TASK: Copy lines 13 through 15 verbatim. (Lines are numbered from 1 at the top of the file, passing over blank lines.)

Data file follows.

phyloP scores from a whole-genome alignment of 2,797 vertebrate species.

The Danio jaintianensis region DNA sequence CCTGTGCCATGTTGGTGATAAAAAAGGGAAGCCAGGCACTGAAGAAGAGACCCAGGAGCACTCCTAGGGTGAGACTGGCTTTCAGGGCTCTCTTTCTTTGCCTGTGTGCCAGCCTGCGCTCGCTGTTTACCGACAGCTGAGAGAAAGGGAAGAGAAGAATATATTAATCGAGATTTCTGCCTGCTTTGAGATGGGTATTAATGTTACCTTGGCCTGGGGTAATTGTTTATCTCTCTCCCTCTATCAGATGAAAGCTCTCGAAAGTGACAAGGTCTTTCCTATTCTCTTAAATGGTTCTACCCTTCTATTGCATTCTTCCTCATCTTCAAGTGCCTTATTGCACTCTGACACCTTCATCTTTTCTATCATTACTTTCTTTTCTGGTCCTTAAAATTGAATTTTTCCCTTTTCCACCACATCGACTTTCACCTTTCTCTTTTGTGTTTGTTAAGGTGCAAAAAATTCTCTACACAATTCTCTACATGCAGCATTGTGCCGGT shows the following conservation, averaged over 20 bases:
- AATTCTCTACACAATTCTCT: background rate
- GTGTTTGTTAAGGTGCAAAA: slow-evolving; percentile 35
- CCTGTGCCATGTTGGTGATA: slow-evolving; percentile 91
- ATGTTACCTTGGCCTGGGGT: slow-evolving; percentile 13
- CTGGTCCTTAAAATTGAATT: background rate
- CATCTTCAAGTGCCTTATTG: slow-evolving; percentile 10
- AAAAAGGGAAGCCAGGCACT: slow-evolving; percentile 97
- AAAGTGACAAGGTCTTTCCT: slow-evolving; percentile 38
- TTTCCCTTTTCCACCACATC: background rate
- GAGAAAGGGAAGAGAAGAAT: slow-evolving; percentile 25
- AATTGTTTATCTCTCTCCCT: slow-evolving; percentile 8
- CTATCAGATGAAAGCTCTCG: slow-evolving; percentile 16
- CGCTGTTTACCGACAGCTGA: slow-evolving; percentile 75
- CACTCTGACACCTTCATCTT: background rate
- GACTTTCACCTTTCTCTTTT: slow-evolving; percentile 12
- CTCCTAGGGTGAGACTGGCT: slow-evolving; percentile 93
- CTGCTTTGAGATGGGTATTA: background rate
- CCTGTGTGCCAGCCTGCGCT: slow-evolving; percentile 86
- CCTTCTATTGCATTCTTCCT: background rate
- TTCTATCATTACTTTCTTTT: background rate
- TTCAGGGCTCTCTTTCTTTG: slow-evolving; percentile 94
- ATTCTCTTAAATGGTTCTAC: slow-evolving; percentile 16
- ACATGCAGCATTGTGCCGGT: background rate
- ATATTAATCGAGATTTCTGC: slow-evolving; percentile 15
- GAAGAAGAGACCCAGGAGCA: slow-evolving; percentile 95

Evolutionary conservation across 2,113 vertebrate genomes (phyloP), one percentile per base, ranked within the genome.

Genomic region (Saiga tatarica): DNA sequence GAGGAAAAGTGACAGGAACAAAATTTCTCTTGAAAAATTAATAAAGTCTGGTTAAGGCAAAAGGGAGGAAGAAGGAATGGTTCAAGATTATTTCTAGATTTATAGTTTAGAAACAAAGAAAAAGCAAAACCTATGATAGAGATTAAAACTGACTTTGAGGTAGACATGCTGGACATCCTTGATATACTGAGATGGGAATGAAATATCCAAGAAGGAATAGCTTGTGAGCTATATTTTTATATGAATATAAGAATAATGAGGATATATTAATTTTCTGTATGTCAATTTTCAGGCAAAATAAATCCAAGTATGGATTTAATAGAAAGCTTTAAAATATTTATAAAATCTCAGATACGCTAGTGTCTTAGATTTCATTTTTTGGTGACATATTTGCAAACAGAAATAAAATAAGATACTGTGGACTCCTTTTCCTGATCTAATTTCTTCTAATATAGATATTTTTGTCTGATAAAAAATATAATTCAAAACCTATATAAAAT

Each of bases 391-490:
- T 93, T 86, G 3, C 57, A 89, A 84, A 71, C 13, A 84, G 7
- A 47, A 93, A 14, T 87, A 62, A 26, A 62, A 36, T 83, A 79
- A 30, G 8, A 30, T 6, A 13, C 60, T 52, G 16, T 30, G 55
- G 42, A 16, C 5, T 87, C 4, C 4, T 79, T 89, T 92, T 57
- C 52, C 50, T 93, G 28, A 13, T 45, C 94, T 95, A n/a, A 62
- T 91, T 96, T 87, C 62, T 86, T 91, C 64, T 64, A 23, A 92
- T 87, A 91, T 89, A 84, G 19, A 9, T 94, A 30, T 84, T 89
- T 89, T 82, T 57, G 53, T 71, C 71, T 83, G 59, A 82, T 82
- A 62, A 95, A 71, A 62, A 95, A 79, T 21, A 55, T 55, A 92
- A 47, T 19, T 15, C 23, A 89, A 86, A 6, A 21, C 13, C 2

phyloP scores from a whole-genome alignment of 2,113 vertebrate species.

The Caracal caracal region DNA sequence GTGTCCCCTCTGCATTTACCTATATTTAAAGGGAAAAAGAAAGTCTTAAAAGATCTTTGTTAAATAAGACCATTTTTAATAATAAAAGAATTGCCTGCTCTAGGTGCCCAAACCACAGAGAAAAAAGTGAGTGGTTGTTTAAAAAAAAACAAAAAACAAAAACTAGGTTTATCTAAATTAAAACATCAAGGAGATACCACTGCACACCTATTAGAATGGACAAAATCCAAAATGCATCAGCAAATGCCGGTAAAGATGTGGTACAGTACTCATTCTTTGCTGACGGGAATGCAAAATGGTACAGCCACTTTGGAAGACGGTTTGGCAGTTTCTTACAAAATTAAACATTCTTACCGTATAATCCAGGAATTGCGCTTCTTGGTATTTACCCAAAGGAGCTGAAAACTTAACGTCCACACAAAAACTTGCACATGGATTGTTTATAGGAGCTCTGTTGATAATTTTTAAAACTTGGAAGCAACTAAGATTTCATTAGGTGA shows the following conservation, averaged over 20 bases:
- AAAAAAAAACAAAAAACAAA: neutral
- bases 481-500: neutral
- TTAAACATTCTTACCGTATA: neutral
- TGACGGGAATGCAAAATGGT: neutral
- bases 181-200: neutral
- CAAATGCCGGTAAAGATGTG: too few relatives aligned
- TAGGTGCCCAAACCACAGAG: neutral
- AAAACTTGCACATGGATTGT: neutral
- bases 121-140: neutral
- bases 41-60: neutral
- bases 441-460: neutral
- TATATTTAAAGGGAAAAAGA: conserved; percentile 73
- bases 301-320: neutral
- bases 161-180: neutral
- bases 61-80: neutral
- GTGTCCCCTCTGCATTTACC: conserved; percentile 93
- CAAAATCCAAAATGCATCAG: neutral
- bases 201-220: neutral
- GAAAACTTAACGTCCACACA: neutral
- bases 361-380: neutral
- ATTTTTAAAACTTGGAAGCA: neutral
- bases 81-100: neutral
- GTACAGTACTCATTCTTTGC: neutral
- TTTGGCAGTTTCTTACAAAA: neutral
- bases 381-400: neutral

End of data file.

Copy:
- AATTGTTTATCTCTCTCCCT: slow-evolving; percentile 8
- CTATCAGATGAAAGCTCTCG: slow-evolving; percentile 16
- CGCTGTTTACCGACAGCTGA: slow-evolving; percentile 75